PKZIP Server for Windows is a file compression utility for servers. This program is intended to reduce transfer times and conserve storage space in your server. It can distribute files from servers to desktops and exchange data across desktops and servers.
If you already have PKZIP Server 8.6 installed on your system, you are seriously advised to update to the most current version. The version 8.6 is quite outdated. You can find more information in the developer's website. This program runs under Windows 2008 Server, Windows 2003 Server, Windows 2000 Server SP4 and Windows Vista.
This program makes the network more efficient by compressing data, liberating disk space and saving bandwidth. Once you have configured the program with the right parameters, everything is done in the background. Your data can be directly streamed in and out of applications. You will never see the ZIP file because the application decompress/compress the archive when opening/closing documents, everything in an automated way.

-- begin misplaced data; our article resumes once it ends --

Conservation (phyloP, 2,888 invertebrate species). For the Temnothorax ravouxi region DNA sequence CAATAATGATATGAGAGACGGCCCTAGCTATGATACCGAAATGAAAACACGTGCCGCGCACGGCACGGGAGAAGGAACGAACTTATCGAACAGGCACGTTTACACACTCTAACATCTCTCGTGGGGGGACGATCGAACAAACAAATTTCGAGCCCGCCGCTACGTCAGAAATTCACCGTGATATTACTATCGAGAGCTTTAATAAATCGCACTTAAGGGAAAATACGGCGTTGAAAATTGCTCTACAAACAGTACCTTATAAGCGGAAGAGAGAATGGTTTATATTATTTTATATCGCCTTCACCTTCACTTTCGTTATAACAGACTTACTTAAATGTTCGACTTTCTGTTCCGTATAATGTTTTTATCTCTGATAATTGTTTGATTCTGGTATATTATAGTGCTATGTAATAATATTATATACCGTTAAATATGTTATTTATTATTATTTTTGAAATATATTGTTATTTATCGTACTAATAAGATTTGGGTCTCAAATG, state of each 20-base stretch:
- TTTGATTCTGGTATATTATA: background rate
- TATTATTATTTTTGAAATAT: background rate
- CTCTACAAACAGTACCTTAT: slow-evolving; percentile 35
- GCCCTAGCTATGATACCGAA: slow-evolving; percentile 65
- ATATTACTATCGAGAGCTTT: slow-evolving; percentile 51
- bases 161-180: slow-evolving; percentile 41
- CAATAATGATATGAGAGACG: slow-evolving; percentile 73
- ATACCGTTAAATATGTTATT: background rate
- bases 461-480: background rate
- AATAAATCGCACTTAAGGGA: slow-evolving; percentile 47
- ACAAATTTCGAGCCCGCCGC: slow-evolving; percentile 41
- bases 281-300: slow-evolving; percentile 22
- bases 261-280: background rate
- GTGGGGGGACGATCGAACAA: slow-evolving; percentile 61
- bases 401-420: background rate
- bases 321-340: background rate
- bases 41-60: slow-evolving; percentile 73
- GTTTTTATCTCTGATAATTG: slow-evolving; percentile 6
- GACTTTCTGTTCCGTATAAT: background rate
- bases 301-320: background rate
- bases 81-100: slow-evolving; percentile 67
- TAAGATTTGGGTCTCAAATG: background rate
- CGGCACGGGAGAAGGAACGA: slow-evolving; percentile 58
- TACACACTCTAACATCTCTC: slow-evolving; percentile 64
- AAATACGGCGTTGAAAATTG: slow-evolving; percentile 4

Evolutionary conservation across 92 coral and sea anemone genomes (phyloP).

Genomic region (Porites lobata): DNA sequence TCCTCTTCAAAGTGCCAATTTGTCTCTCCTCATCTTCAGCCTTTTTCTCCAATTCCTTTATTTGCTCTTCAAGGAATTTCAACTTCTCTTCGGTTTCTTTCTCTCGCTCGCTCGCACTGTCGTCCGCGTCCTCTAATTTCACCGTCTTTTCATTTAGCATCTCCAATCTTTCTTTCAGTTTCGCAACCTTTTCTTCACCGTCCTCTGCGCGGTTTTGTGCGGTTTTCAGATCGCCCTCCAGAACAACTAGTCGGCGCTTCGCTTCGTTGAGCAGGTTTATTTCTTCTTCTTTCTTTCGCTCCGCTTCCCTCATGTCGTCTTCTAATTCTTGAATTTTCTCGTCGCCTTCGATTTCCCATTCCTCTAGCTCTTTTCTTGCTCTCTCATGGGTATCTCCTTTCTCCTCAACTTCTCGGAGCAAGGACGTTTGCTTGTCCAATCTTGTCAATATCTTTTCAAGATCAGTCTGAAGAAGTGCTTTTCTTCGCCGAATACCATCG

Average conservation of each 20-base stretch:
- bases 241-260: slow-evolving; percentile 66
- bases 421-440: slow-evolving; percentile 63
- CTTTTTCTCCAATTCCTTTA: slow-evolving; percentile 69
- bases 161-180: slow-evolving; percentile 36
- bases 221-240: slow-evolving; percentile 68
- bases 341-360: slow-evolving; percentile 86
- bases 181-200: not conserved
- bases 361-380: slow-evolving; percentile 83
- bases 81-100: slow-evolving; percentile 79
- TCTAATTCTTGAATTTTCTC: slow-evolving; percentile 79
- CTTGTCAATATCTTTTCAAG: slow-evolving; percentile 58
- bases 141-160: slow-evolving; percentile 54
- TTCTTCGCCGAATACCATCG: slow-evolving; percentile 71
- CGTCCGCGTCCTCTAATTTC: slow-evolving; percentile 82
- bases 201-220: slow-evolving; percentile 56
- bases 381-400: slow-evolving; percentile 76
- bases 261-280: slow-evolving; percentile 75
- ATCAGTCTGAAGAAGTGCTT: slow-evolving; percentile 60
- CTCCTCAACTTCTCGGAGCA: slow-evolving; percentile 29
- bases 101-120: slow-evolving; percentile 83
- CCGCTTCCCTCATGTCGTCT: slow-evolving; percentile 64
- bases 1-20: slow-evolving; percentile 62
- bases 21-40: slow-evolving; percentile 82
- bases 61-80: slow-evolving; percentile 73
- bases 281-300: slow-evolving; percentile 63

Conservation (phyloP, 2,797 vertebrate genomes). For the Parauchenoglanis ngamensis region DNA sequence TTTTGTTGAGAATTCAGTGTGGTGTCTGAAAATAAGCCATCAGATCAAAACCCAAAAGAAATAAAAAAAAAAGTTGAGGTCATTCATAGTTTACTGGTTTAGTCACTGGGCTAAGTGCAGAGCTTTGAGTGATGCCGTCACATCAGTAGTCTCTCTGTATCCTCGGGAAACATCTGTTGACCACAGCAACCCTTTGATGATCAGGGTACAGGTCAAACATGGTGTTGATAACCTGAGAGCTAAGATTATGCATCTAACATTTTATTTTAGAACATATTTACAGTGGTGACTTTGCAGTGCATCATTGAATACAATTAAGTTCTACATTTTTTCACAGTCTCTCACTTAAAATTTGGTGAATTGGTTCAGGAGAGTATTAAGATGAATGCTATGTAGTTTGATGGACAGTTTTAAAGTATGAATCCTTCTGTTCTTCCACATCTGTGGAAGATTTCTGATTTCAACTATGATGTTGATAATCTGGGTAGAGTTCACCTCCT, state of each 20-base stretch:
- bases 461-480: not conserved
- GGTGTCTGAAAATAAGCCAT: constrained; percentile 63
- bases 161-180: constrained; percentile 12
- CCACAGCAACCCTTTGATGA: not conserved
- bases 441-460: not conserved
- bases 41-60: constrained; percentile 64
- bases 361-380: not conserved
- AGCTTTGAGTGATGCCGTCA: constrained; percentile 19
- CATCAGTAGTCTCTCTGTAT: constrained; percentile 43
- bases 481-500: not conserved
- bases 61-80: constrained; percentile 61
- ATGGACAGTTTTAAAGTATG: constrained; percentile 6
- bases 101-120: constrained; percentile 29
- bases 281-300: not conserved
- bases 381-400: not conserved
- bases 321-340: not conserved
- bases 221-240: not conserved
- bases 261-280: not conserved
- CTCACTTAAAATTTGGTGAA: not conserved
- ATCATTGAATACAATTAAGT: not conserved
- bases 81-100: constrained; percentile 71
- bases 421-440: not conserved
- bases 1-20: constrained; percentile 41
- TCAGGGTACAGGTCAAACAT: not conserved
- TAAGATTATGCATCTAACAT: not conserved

Everything is done via command line, this means that you won't find neither a point and click interface nor a wizard with beautiful icons. Do you remember PKZIP in those ancient times of MS-DOS? Well, it's something like that but compressing and decompressing everything in the background. You can also think about PKZIP Server as a more sophisticated version of Windows folder compression feature designed for big corporations, especially if you consider its emphasis on security and the high price.
If you are just looking for a program to compress your book collection in a single package or to extract the compressed archives you downloaded from the web, then you should try ALZip, 7zip or QuickZip. If you need something more powerful and want to pay for it, you can try PowerArchiver, WinRAR or WinZIP. There is also a desktop version of PKZIP with a bunch of advanced security functions and a nice visual interface but it's quite expensive. By the way, if you have a huge book collection, you should read instead of compress them!
- Improves network efficiency.
- It's too expensive!